There appears to be a trend on television and the movies where the cops are portrayed to have criminal minds in order to learn present themselves as capable nemesis of the criminals. In fact you might even go as far as saying that many of today’s correctional officers are working and learning how to deal with the criminal minds by seeking a job within the jails or prisons and use them as training grounds for the criminal psyche that is overwhelmingly present there.
It is true that being a correctional officer often leads to other opportunities in the criminal justice system as many seek employment with police agencies and as well as other federal bureaus that specialize in dealing with the criminality of human behaviors. This kind of experience seems to add layers of knowledge and experience into the prisoner’s mind or character and bolsters their ability to manage their behaviors.
One of the most distinct characteristic of a correctional officer turned cop is the fact that all criminals are considered the “enemy.” It is the mentality that is fostered or nurtured inside a jail or prison and never leaves their awareness levels. Treating someone as the enemy calls for certain characteristics or personality changes and working as a correctional officer can in fact bring those attributes to life.
Learning and leaning into the criminal minds allows better situational awareness and assessment skills. Since the culture allows or requires certain types of behaviors condoned or accepted as a norm the adjustments can range from heavy use of profanity to tattoos and hiding your background with secrets that won’t reveal who you really are. It’s a strategy that allows you to show no weaknesses and gives the enemy no leverage in manipulating you into a compromise.
The main focus of this training ground mentality is to become a skilled cop with the ability to create and understand the mindset of the criminal. In some cases, the lines get blurred and the behavior mimics those of the criminal they are investigating or tracking while trying to solve a case. In fact some get so good as prison officers or cops that they understood the mindset, movements, motives and behavior to become proactive in their mannerism of supervision or problem solving.
At the same time they learn to be mystic about their own behaviors with their supervisors and co-workers as they become somewhat rogue in their thinking patterns and often decide solo whether or not some kind of corrective action is needed in certain situations. These blurred lines of thinking can get a correctional officer or police officer in trouble quickly if they don’t stray away from the rules too far.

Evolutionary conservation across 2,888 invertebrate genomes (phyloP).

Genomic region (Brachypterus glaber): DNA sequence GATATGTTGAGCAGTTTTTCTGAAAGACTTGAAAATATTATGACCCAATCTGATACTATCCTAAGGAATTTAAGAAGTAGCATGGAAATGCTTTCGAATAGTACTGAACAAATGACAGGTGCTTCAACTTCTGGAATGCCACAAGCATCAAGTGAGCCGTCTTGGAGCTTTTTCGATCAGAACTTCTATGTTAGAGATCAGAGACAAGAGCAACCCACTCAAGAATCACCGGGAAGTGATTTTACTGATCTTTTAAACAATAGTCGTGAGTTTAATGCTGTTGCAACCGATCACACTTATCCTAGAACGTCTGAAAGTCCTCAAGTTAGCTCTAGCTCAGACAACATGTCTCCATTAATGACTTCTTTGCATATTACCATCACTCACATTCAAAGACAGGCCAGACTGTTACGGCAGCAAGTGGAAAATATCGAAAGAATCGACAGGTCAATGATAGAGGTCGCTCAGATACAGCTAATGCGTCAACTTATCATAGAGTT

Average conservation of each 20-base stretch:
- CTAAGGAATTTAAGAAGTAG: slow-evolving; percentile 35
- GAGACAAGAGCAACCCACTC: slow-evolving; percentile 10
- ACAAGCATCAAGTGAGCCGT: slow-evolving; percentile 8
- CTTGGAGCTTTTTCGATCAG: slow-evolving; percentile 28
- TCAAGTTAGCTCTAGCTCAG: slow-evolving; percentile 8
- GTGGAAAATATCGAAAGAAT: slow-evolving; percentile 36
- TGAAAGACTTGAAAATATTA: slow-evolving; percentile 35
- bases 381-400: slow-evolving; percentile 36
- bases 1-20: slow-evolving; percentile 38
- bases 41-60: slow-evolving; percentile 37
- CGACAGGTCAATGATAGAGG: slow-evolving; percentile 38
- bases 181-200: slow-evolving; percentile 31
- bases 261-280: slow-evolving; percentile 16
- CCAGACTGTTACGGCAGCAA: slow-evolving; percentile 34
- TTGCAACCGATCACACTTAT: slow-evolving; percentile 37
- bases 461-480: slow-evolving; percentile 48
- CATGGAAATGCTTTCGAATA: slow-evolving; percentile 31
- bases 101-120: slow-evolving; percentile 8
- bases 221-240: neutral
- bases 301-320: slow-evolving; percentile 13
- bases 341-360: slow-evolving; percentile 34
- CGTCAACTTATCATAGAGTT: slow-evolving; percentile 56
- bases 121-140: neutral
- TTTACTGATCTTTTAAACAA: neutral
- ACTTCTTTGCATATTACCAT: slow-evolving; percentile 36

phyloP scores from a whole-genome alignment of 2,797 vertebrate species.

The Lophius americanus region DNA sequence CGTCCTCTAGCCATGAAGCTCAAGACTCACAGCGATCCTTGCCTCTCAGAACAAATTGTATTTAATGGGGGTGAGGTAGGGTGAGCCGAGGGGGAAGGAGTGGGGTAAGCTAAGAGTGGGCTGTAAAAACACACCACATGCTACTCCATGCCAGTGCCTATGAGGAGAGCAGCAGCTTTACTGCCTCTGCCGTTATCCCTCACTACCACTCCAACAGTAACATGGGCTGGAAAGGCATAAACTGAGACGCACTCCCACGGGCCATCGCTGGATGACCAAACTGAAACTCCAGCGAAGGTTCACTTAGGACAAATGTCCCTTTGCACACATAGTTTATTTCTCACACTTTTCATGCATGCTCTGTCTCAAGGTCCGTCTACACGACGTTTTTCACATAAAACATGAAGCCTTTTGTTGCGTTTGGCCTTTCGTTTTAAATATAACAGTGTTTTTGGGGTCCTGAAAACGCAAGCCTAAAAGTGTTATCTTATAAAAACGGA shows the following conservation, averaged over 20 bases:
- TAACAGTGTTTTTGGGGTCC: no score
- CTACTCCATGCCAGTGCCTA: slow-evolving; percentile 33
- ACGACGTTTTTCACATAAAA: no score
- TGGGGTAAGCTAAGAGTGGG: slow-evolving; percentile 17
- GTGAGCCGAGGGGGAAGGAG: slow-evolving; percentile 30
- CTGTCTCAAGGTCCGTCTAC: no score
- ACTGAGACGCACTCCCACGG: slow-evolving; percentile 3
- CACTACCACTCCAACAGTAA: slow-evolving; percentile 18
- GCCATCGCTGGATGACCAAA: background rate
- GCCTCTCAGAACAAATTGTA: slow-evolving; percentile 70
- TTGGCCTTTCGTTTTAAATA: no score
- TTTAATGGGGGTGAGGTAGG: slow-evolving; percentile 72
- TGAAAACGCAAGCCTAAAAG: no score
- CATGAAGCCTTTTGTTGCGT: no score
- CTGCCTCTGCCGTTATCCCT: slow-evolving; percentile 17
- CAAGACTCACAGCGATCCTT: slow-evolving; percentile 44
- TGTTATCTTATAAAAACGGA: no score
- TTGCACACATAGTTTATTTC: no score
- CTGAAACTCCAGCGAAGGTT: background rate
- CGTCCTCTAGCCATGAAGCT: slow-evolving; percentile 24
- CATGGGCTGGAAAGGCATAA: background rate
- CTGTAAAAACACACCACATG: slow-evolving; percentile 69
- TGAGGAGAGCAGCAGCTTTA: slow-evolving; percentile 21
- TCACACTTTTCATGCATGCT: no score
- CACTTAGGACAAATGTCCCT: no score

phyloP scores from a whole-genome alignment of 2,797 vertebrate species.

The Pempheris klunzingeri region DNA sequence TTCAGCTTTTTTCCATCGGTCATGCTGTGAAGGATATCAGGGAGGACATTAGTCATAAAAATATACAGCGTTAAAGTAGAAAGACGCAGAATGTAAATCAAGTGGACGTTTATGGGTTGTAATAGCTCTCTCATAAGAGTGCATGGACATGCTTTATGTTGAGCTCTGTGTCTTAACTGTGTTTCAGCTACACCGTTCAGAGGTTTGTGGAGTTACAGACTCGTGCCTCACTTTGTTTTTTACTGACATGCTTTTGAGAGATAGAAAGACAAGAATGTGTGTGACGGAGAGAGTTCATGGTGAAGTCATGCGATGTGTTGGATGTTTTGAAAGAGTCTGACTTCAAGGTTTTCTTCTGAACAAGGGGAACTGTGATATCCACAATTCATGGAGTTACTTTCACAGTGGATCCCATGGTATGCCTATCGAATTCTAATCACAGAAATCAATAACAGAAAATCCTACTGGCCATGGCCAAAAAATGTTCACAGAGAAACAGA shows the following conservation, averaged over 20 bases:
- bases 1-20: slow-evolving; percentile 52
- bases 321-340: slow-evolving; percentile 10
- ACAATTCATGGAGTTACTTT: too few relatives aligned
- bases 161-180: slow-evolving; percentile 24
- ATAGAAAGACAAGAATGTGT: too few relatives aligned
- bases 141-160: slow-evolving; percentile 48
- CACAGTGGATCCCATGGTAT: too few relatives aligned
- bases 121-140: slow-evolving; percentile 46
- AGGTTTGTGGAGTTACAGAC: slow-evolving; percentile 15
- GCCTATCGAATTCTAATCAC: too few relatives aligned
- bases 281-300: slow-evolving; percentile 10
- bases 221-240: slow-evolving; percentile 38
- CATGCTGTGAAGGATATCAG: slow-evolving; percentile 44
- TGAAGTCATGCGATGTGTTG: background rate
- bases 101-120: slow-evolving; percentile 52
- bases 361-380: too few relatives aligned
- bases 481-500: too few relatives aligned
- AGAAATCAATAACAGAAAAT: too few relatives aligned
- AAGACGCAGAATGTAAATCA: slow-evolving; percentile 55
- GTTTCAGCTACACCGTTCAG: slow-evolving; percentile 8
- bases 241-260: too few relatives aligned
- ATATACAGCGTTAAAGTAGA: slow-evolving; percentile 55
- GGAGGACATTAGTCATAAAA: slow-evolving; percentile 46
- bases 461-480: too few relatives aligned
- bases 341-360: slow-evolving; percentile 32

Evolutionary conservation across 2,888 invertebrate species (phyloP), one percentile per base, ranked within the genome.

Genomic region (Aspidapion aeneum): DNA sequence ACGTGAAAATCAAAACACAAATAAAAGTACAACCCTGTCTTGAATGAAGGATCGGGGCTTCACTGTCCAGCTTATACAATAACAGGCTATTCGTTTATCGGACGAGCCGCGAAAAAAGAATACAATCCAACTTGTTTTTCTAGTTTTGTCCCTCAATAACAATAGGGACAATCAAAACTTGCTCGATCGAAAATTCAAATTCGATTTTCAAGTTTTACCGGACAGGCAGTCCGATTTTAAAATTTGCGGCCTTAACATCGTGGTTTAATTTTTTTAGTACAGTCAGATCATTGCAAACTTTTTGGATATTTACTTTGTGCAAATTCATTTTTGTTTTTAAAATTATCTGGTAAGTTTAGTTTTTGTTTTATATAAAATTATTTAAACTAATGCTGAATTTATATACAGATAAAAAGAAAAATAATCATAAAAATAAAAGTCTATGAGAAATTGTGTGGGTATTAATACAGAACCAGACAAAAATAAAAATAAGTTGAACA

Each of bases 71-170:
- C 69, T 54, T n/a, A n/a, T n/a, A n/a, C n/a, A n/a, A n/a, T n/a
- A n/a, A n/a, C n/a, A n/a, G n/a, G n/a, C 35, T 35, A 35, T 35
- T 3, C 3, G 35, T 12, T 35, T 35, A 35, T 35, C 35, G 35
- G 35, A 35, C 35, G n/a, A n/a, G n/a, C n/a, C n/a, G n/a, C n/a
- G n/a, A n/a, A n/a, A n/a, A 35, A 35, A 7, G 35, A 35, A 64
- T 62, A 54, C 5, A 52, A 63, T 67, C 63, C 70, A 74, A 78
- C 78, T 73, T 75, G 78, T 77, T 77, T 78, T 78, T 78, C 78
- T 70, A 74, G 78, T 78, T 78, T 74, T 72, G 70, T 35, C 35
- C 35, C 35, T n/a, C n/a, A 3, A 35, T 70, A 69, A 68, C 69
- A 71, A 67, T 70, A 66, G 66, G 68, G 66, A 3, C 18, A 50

So as it exists, jails and prisons are great training grounds for human and criminal behaviors while honing in on your own characteristics to deal with the criminal mind. Knowing how to improve your own psyche is a strong element of surviving and should be done with caution as you are tempted to try things that may be out of your span of control or authority.
Thus we can surmise that learning the criminal mindset will improve your communication skills, problem solving techniques and other manifestations of the criminal elements. You may learn how to act changing your facial tics or speech, mannerisms or dress when not in uniform, or even ink yourself to understand the role and behaviors more deeply as you delve into the type of behaviors that reflects a criminal lifestyle but with an open interpretation for doing it on purpose and learning how to deal with prisoners, criminals and other deviants.
This conversion of behaviors is with high risk as it may lead you down a self-destructive path or make you better at reading the criminal’s mind. The way you take responsibility for yourself and your actions determine the risks you take when making this transformation on or off duty. It could in fact become a beast within yourself that may be hard to manage if let loose.
In other words, if you don’t manage your own behaviors it might bite you in the butt and blow up in your face creating both moral and legal consequences for such conduct or misconduct. The line is based on your risk taking behaviors and your willingness to cross the line.